Webinar report: 10 questions on COVID-19 comms answered
Thu, Apr 23, '20 •
On today's menu of IC topics, we offer a top-shelf conversation with Jason Anthoine from Audacity, Andrea Greenhous from Vision2Voice and our very own Jonathan Davies. Jason and Andrea's combined experience eclipses half a century, with years of dedicated work in Internal Communications. Trust us on this one, you don't want to miss it.
We're thrilled to bring to you this non-alcoholic cocktail of topics, ranging from happiness during remote work, to the future of Internal Comms after the quarantine. Best enjoyed with a beverage of your choice, because that's life as we know it now.
If you happen to prefer reading over watching the video below, you can find the full transcript of the conversation in distinctive bullet points. Skim through and get what you need in a heartbeat.
Without further ado, we bring you Jason Anthoine and Andrea Greenhous.
How is the perception of internal comms changed and really, what’s going on? What is this new normal situation that we're all in?
Andrea: Oh, where do I start? So what we're dealing with, are the three things or three sorts of phases, or areas of focus for internal communications. The immediate one was, okay, how do we react?
What does our operation do now? In a manufacturing organization, it’s everything from how do you keep the plant going or running, and keep our people safe, now that everybody's going to work from home. So, the immediate reaction is what to do and communicating those decisions. The second one was around wellness and taking care of people, in terms of keeping them safe, keeping them healthy, COVID-19 free, that kind of thing. And then the third one, is how do we function in this new normal? How do we make sure that our people are well? Their mental health is looked after and you know, the larger wellness piece. How do we stay productive and move forward in what I've been calling sort of the homebound economy? This period that we're going through where everybody's working from home and in an isolation, only with essential services, especially here in Canada, and in most places of the world. Those are the areas that we've been focusing on.
Jonathan: Yeah, it's a lot. I'm hearing this a lot as well, that there’s a heavy focus being put on mental health and wellbeing, making sure that employees can separate their work-life balance, even though their office is now their home. Hasn't that been particularly challenging?
Andrea: It depends on the organization. Some organizations have been able to react quickly, and especially those who have work from home capacity up in good. What's really telling is how culture plays into it all, in terms of is there a culture of trust? Is there a culture of openness?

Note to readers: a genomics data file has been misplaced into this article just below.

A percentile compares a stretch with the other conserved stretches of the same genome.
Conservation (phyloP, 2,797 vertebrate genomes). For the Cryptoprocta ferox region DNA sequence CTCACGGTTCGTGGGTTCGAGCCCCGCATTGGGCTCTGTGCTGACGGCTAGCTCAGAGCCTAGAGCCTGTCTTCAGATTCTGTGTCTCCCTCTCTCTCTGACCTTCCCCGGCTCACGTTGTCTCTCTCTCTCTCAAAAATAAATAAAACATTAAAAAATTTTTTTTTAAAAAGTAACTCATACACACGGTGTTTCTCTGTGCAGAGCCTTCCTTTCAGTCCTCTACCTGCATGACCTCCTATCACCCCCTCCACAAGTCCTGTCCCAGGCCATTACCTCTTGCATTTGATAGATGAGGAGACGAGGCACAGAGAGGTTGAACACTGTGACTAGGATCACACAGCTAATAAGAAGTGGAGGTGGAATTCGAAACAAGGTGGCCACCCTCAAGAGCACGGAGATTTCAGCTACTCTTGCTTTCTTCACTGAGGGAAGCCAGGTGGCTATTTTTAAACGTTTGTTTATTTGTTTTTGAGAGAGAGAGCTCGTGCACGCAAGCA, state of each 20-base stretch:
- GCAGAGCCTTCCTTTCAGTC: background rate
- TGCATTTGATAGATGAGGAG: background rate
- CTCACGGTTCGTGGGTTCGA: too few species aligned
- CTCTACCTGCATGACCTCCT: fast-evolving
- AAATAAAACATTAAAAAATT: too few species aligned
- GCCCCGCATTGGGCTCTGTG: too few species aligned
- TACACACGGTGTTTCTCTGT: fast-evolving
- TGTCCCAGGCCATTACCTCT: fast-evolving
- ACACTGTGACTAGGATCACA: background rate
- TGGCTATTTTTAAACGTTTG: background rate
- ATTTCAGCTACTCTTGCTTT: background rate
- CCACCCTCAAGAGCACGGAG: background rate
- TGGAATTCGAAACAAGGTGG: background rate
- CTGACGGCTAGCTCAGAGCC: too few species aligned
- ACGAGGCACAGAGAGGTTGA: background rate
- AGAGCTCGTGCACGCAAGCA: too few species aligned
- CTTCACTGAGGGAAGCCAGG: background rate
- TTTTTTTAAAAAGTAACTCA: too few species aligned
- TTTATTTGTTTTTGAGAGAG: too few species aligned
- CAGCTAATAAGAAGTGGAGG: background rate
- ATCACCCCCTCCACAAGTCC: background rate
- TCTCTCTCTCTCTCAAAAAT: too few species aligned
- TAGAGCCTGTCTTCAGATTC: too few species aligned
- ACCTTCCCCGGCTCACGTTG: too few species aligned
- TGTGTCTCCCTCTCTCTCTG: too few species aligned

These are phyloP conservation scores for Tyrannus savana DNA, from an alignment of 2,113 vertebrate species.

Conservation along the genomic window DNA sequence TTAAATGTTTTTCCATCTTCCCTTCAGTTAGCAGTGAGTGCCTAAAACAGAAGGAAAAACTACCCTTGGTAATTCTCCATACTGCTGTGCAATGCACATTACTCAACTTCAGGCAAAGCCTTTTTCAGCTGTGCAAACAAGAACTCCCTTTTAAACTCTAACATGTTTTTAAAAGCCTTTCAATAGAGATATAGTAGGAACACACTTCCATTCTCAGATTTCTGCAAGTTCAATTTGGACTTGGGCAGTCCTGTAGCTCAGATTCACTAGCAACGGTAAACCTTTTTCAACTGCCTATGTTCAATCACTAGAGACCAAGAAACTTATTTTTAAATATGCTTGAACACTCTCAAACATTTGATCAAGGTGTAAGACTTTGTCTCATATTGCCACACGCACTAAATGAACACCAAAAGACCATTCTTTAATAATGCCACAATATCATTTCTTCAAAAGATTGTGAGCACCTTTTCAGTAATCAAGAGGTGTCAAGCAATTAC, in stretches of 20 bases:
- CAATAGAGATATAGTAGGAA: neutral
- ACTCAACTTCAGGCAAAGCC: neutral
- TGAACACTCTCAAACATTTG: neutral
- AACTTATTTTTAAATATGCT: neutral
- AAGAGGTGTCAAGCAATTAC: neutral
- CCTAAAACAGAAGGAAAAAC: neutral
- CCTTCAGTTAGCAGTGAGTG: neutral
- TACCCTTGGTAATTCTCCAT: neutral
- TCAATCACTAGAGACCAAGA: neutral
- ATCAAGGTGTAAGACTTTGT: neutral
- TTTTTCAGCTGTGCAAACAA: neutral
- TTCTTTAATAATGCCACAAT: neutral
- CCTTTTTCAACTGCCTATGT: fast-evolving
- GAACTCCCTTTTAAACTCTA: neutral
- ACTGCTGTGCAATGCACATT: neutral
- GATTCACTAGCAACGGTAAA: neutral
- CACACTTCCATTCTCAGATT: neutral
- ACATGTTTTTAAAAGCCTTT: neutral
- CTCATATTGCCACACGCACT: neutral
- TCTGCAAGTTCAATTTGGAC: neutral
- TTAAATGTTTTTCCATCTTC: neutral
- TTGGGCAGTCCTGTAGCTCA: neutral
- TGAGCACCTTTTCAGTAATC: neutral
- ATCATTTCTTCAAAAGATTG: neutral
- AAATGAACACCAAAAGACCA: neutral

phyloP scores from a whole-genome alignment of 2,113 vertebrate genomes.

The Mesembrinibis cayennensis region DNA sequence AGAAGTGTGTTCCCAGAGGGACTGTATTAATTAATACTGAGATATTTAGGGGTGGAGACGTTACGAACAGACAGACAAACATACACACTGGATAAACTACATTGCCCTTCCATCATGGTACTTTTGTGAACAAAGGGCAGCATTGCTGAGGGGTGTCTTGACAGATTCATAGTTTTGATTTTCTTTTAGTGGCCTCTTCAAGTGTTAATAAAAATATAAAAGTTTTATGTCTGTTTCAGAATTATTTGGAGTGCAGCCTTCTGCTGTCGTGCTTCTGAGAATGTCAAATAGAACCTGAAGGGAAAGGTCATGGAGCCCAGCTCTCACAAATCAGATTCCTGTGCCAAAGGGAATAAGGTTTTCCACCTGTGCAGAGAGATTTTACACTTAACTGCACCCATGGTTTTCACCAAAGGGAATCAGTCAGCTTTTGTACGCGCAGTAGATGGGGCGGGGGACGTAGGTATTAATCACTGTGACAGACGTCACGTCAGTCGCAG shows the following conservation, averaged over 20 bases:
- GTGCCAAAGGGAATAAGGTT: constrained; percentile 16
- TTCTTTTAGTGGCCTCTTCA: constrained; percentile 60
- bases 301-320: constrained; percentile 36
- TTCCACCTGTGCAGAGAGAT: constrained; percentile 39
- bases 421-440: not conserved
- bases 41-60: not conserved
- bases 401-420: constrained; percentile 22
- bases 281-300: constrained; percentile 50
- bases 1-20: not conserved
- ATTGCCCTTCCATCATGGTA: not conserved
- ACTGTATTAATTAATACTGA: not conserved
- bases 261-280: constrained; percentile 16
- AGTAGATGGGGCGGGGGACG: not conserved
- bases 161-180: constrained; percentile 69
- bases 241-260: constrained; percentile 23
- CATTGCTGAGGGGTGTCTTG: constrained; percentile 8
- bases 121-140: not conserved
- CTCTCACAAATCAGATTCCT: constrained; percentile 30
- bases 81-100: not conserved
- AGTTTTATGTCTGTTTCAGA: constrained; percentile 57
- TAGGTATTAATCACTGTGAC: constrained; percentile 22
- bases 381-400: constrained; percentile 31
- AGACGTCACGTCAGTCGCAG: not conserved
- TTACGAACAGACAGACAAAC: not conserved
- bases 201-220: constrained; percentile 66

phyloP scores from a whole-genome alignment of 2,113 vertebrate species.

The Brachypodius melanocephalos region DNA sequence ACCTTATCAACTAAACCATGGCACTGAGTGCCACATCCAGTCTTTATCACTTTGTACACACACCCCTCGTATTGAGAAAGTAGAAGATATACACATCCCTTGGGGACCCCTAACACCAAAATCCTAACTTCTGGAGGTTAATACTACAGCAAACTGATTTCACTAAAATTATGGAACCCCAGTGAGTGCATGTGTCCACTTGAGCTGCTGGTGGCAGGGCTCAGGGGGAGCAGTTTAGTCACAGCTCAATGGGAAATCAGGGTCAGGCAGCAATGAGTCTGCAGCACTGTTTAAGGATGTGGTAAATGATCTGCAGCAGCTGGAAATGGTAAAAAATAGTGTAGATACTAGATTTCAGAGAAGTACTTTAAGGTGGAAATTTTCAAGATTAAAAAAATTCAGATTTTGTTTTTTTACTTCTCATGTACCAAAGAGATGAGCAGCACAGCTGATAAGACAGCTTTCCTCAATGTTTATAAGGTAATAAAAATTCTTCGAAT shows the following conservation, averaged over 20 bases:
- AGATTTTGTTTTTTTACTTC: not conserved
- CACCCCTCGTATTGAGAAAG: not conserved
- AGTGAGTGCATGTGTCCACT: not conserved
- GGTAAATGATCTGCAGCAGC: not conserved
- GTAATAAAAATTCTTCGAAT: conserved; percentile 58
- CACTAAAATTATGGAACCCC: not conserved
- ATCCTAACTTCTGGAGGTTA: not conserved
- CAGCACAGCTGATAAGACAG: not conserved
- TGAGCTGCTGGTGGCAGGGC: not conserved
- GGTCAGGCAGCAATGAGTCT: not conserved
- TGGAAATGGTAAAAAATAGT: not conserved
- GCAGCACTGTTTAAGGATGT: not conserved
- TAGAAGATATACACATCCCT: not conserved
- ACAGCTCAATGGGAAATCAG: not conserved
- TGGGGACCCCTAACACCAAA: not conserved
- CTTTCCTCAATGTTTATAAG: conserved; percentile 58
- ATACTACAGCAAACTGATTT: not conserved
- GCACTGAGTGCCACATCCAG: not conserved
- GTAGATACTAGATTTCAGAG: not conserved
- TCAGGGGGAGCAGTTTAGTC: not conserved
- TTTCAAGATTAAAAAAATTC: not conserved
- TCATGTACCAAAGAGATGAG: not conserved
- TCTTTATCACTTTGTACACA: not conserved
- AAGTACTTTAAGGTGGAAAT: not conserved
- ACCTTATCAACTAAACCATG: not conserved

Are there good communications systems and processes in place? Is there active and visible leadership that's trusted? And when you have those things in place, then culture is yours. Your guide to how we're going to react and how decisions are going to be made. When you're dealing with remote workers and worrying about productivity and managing all of that, if you have an organization that has a good culture to start with, it's a lot easier.
Jonathan: Jason, what about you? Because you've also been helping clients throughout the United States and maybe even worldwide, dealing with this entire situation. What have you noticed?
Jason: First of all, thanks for having us both on here. What a great discussion. I think my experience has been similar to Andrea’s, in that there seems like there are phases, to what's happening.
I'm a big believer in the alliterations. To me, we are going through these four phases. One is just the disbelief that this is even happening. You know, we're all minding our own business, and the next thing you know, everything that we've known personally and professionally has just been turned upside down. That first phase has been this whole disbelief. and then, immediate reactions to that, both personally and professionally. Then it felt like we have gone through this grief phase, so from total disbelief to instant reactions, to that.
This grief phase, personally, I can't believe this is happening to people around me. My entire routines have all been appended professionally. You know, I miss my coworkers. I miss the safety of groups being together. So, it feels like we're still going through that grief period as we're doing all this reacting right now. To me, the next two phases, I think the next one is more of a relief phase. Like, okay, we made it through there. We've got some of the best practices about how to do that personally and professionally. We don't really know what is next and what that looks like and what any of that means, but there's some relief there in thinking thank goodness we made it through this. Whatever is next, we're going to be glad to get there. Once we do, I think that's when there will be this belief phase. You know, we're stronger together. But, we’re also strong apart. This entire crisis period, however long it might be, has demonstrated that we're all resilient. Our organizations are resilient. We can be as fluid as we need to be. While everything around us might be totally disruptive right now, that doesn't mean that we have to be personally or professionally. I think that's an opportunity for us to reground ourselves and, you know, stronger beliefs of who we are and what we can do, particularly in internal communications. Because a lot of times that role falls to us to be. You know, not just the leaders and not just the communicators, but sometimes the cheerleaders to help make sure that the organization is, and the culture and, you know, everyone, is sort of working together and pulling together.And so I think we'll play an even bigger role in this belief phase, than we have in the past, even before this crisis. And so all of that feels like an opportunity for us. you know, I've been on dozens of webinars in the last month, but then, you know, plenty prior to that. And the question was always, why don't people really value what we do as internal communicators? We would tell our leaders, and we'll tell our managers that we do everything we can, to demonstrate the ROI of what it is we do. Now they're experiencing that. And that is a much stronger way to convince people of the value of something, rather than just constantly trying to convince them to let them come to that conclusion themselves, by having to experience that.